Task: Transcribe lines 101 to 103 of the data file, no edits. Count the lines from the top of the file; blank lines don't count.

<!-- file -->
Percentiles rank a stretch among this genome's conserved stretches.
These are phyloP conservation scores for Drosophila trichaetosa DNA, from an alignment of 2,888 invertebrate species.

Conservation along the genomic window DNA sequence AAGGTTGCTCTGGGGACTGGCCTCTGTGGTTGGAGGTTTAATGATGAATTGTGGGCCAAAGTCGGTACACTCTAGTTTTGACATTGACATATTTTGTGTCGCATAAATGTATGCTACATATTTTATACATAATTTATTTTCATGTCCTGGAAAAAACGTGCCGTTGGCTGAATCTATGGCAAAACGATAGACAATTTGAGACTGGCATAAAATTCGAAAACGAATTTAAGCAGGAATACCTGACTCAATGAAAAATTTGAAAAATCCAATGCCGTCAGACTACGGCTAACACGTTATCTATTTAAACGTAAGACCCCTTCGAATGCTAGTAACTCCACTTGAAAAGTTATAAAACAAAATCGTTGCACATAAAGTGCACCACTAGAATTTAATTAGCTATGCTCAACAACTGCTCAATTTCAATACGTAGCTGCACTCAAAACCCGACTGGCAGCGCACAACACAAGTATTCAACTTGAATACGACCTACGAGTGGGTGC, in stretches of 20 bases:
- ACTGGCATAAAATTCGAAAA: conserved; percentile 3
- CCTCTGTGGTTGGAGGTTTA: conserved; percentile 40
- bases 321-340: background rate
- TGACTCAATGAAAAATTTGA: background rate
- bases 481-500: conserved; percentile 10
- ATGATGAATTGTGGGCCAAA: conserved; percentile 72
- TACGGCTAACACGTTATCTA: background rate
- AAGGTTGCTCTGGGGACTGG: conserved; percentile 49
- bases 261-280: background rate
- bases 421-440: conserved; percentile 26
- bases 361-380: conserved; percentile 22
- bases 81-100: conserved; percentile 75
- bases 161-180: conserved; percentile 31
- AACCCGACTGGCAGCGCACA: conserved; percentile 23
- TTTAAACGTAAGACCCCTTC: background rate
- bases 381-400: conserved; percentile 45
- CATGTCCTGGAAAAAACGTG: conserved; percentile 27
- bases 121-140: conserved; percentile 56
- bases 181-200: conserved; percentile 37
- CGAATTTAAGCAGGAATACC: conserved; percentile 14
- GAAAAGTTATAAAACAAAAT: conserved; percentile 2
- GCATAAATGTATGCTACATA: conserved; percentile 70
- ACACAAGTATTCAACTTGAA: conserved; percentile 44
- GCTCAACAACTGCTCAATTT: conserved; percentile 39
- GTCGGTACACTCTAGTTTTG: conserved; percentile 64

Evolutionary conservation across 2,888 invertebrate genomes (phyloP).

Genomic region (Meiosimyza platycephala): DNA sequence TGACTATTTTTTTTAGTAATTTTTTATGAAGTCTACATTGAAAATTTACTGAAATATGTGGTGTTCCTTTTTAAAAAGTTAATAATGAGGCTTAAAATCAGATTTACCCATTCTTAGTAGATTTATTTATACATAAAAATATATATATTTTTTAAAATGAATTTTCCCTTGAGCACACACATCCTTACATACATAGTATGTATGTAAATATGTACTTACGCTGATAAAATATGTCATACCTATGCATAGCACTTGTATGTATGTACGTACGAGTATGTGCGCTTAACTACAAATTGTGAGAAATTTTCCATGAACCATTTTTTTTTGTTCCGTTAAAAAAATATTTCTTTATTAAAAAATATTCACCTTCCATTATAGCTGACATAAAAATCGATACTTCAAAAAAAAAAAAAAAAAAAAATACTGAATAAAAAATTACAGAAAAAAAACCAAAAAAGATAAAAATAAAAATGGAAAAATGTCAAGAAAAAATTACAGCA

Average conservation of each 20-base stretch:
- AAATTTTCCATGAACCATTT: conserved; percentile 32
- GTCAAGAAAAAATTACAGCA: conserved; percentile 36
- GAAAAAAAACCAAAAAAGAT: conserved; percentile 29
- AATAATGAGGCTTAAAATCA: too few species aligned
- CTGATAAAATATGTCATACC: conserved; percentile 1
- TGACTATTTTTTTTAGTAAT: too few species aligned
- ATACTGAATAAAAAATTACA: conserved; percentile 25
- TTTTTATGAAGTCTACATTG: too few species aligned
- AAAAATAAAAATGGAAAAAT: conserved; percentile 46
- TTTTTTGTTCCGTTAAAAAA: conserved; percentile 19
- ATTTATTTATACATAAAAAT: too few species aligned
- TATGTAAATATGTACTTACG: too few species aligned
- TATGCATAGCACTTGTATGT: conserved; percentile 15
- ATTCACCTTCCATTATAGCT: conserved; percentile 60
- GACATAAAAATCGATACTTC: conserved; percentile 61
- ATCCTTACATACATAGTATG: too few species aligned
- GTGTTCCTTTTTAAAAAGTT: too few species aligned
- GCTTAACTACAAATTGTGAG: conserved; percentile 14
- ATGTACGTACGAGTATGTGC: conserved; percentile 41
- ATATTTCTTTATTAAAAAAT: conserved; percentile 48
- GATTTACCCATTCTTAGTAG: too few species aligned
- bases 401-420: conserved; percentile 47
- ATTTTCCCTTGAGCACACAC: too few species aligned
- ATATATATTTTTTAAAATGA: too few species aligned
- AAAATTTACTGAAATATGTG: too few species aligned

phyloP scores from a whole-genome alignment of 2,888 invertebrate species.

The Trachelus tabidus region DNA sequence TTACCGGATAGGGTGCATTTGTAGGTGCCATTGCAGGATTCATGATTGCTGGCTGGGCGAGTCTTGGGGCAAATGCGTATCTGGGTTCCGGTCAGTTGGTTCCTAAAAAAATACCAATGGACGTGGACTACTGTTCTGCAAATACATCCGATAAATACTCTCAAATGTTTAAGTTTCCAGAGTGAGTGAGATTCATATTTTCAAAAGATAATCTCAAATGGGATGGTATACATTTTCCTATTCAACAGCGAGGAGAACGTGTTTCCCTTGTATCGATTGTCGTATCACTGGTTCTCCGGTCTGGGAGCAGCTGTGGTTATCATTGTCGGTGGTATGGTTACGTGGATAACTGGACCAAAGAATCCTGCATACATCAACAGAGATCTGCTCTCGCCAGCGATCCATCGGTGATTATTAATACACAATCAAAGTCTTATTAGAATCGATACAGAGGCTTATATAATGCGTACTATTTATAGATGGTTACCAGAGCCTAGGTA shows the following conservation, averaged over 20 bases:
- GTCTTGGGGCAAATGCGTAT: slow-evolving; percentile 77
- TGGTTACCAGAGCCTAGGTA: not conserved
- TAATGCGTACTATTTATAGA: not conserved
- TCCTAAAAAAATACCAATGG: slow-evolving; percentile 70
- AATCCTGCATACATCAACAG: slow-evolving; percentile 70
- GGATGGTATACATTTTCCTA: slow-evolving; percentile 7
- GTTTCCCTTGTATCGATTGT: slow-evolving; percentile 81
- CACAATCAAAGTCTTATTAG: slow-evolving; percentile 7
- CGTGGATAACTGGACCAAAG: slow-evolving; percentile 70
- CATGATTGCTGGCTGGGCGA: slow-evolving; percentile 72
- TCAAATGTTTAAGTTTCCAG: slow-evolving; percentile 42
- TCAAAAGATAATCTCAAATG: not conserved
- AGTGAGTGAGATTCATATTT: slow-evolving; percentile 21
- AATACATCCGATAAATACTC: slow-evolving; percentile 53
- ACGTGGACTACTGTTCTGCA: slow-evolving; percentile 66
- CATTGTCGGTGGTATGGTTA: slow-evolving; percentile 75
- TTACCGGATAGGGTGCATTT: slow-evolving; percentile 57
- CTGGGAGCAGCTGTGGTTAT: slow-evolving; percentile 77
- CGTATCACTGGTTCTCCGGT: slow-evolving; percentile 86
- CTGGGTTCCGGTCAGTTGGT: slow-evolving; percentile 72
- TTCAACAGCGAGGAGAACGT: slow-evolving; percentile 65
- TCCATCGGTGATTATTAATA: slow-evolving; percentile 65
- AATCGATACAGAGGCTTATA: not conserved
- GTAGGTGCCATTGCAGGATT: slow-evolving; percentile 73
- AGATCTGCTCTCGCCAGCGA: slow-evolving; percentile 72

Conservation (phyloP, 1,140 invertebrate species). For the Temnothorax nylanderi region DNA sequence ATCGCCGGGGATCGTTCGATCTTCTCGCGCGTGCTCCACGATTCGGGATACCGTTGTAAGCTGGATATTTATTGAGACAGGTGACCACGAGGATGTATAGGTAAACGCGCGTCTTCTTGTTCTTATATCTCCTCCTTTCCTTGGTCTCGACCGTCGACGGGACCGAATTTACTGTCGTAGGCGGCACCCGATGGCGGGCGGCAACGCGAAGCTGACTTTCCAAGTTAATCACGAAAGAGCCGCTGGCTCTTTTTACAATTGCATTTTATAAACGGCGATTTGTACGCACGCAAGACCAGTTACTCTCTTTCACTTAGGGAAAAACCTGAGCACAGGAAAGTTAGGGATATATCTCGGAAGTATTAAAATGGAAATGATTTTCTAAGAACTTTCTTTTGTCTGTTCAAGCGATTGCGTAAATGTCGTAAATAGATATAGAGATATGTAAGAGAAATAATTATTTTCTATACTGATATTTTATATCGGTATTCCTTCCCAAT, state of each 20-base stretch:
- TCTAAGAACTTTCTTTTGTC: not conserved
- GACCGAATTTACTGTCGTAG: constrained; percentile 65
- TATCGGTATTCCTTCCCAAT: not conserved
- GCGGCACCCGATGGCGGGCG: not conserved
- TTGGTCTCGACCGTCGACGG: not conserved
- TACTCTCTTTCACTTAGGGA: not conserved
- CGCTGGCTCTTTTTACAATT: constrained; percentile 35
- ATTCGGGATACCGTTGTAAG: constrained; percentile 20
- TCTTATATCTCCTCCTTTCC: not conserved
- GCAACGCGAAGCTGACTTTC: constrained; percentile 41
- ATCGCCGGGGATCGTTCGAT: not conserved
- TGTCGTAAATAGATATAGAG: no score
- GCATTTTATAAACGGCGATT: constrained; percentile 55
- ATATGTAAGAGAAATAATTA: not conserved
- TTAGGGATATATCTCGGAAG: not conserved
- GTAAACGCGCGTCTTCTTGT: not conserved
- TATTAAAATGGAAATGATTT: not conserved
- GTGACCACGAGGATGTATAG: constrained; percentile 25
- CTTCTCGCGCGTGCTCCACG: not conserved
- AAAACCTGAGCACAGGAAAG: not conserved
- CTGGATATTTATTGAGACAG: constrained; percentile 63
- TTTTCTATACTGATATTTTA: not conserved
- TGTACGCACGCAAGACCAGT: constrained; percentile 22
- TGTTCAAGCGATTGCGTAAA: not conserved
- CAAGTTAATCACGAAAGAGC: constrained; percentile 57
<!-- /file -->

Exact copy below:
- TATTAAAATGGAAATGATTT: not conserved
- GTGACCACGAGGATGTATAG: constrained; percentile 25
- CTTCTCGCGCGTGCTCCACG: not conserved